Since the 1970s, Damanhur — a Federation of Communities with its own constitution, culture, art, music, currency, school and uses of science and technology (www.damanhur.org) — has researched communication with the plant world. As part of this research, they created an instrument able to perceive the electromagnetic variations from the surface of plant leaves to the root system and translated them into sound... By deciphering and registering the impulses and interactions of plants, they have developed a device that uses a MIDI interface to transform the plant's resistance from a leaf to the root system into music.
You can listen to the music of your own plants for a price starting at €397 (about $480).
One does not generally think of an assortment of random boulders as a heritage site or playground. But the Society to Save Rocks has a mission to promote the use and protection of such places, and celebrates in their annual Hyderabad Rockathon.
Accelerators have inspired a number of weird inventions. For example, a few years ago we posted about the "Deaccelerator" which was a device that aimed to prevent speeding by making it harder to depress the pedal in your car once you reached a pre-set speed (usually 50 mph).
And yet another odd accelerator invention is the whistling accelerator. The idea is that if the accelerator is depressed too rapidly it will produce an annoying whistle. This will remind the driver not to accelerate too quickly, thereby saving gas.
Another whistling accelerator was patented in 2012. Its design was more sophisticated, but it was overall the same idea — accelerate too quickly and the thing starts whistling. The patentees described it as a "vehicle fuel efficiency monitor and signalling device".
Personally, I'm content to drive without any bells or whistles attached to the accelerator.
NOTE: the text below calls it a 78, but it looks pretty much like a 45 to me.
This 78 rpm record was made by the PAMS (Production, Advertising, Merchandising Service) production company in February 1962 for the Frito-Lay company to promote its Fritos snack food with a dedicated jingle, the “Frito-Twist.” The disc’s white paper label bears the Fritos and PAMS logos on both sides. Side A plays “The Frito Twist,” and Side B contains the instructional “How to Twist.” (In earlier versions of this promotional record, side A featured “Dallas: My Home Town” with “The Frito Twist” on side B.) The music for the “Frito Twist” was written by Euel Box, a Dallas-based composer and arranger best known for his work on the “Benji” movies of the 1970s and 80s, and a music director for the PAMS company. The sound engineer on the recording was Dick McGrew (as noted in the fine print along the edge of the record).The Dallas-based PAMS production company was founded in 1951 by William B. Meeks, Jr., often credited as the creator of the musical station break. In the 1950s-1970s, advertisers looked to music and dedicated jingles to help promote their products. They aimed branded dance fads in particular at teenagers and young adults.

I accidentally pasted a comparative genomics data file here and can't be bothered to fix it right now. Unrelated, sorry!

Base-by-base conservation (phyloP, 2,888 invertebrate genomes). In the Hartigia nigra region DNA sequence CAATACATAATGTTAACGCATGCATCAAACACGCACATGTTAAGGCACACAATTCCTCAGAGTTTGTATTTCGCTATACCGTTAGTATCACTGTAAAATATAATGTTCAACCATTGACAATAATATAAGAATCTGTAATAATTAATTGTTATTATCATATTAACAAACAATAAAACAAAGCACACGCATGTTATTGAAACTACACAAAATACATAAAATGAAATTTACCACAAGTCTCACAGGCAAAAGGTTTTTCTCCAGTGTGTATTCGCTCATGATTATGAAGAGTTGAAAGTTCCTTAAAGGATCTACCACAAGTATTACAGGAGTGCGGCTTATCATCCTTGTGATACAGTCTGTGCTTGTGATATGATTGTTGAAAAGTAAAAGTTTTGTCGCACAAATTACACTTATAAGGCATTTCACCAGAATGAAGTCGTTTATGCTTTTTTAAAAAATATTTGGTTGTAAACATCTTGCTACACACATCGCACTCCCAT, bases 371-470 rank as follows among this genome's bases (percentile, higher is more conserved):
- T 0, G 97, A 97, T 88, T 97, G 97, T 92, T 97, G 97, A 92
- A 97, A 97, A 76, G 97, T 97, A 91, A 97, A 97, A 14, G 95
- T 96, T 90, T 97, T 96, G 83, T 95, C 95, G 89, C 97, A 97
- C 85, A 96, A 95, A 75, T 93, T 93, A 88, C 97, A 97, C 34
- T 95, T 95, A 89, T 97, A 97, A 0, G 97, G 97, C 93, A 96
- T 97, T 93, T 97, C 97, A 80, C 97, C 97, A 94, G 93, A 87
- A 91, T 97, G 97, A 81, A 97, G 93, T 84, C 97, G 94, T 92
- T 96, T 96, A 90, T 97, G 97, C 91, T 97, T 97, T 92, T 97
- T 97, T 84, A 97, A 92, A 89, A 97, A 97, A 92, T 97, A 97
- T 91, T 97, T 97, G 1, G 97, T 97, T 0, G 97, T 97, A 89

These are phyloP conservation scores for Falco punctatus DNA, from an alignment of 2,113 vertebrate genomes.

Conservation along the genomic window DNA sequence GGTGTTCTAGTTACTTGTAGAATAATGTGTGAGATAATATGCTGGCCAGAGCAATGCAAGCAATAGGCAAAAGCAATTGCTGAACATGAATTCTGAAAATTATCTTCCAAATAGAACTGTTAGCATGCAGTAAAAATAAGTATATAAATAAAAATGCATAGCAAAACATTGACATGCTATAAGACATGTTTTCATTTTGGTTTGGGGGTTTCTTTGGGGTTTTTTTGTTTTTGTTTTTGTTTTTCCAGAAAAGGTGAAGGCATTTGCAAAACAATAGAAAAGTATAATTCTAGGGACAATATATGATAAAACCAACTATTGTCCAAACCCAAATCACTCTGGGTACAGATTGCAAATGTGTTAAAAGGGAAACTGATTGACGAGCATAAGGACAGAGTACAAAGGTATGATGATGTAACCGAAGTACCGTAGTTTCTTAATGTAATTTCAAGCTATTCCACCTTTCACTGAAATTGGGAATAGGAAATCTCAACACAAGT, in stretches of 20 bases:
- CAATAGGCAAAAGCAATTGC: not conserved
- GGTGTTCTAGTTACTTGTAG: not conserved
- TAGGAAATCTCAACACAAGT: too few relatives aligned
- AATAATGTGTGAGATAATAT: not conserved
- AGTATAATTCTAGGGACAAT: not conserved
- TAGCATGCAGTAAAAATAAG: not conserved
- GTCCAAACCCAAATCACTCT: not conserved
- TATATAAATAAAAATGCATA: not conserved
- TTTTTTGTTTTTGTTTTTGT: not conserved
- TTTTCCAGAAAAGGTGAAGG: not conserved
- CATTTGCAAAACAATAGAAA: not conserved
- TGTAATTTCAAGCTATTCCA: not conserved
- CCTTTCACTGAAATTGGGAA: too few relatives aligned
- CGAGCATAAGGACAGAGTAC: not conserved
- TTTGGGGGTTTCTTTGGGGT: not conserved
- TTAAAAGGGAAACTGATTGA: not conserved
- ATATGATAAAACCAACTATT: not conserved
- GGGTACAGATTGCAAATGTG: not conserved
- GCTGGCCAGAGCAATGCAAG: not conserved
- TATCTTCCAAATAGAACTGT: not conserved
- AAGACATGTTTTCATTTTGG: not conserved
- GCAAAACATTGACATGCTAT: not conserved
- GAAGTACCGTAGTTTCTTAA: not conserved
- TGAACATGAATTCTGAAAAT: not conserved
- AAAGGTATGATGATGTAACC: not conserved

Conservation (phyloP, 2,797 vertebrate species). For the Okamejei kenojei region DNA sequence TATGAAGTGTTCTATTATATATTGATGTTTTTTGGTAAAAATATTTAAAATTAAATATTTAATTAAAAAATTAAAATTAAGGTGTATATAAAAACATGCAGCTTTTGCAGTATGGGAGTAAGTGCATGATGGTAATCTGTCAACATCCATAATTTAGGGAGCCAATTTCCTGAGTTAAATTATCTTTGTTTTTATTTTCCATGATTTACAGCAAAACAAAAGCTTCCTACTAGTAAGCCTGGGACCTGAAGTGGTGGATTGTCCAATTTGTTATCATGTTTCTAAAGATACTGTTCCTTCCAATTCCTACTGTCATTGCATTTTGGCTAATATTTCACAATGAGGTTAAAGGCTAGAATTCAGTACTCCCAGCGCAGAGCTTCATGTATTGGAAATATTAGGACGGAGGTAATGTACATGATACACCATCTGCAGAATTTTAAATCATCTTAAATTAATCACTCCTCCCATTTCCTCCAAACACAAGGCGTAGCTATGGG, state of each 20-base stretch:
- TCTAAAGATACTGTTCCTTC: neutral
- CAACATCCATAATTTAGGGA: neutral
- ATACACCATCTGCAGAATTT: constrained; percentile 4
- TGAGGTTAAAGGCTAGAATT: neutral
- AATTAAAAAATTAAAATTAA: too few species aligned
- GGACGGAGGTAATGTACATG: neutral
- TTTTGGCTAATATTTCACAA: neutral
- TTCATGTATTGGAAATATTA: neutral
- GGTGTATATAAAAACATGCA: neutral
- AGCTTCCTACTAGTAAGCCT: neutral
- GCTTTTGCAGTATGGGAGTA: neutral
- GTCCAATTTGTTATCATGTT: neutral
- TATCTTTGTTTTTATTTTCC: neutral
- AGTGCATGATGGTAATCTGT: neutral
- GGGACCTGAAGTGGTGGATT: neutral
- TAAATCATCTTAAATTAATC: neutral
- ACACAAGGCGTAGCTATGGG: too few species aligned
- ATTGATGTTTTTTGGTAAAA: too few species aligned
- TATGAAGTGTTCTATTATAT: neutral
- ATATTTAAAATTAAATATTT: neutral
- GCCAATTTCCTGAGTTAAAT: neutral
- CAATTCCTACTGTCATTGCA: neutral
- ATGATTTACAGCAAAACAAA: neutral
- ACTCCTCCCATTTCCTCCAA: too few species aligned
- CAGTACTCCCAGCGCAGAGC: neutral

For decades, beginning around World War II and persisting until at least the 1980s, a rumor circulated alleging that Revlon was willing to buy people's fingernails "for experimental cosmetic purposes" as long as they were over an inch long. The going price was said to be around $10 per nail.
Revlon repeatedly denied the rumor. Nevertheless, it continued to circulate.
I wasn't able to find any references to the rumor online. So it must have finally faded away.
Disney released Mary Poppins in 1964. The next year Ivory Liquid Soap debuted a new mascot: Mary Mild, a flying maid. Seems like an obvious Mary Poppins rip-off to me, though I can't find the similarity mentioned anywhere.
Mary Mild didn't last long. Within two years, Ivory had canned her.
The ads below ran in 1966 in magazines such as Ladies Home Journal and Good Housekeeping.
Paul Di Filippo
Paul has been paid to put weird ideas into fictional form for over thirty years, in his career as a noted science fiction writer. He has recently begun blogging on many curious topics with three fellow writers at The Inferior 4+1.
Our banner was drawn by the legendary underground cartoonist Rick Altergott.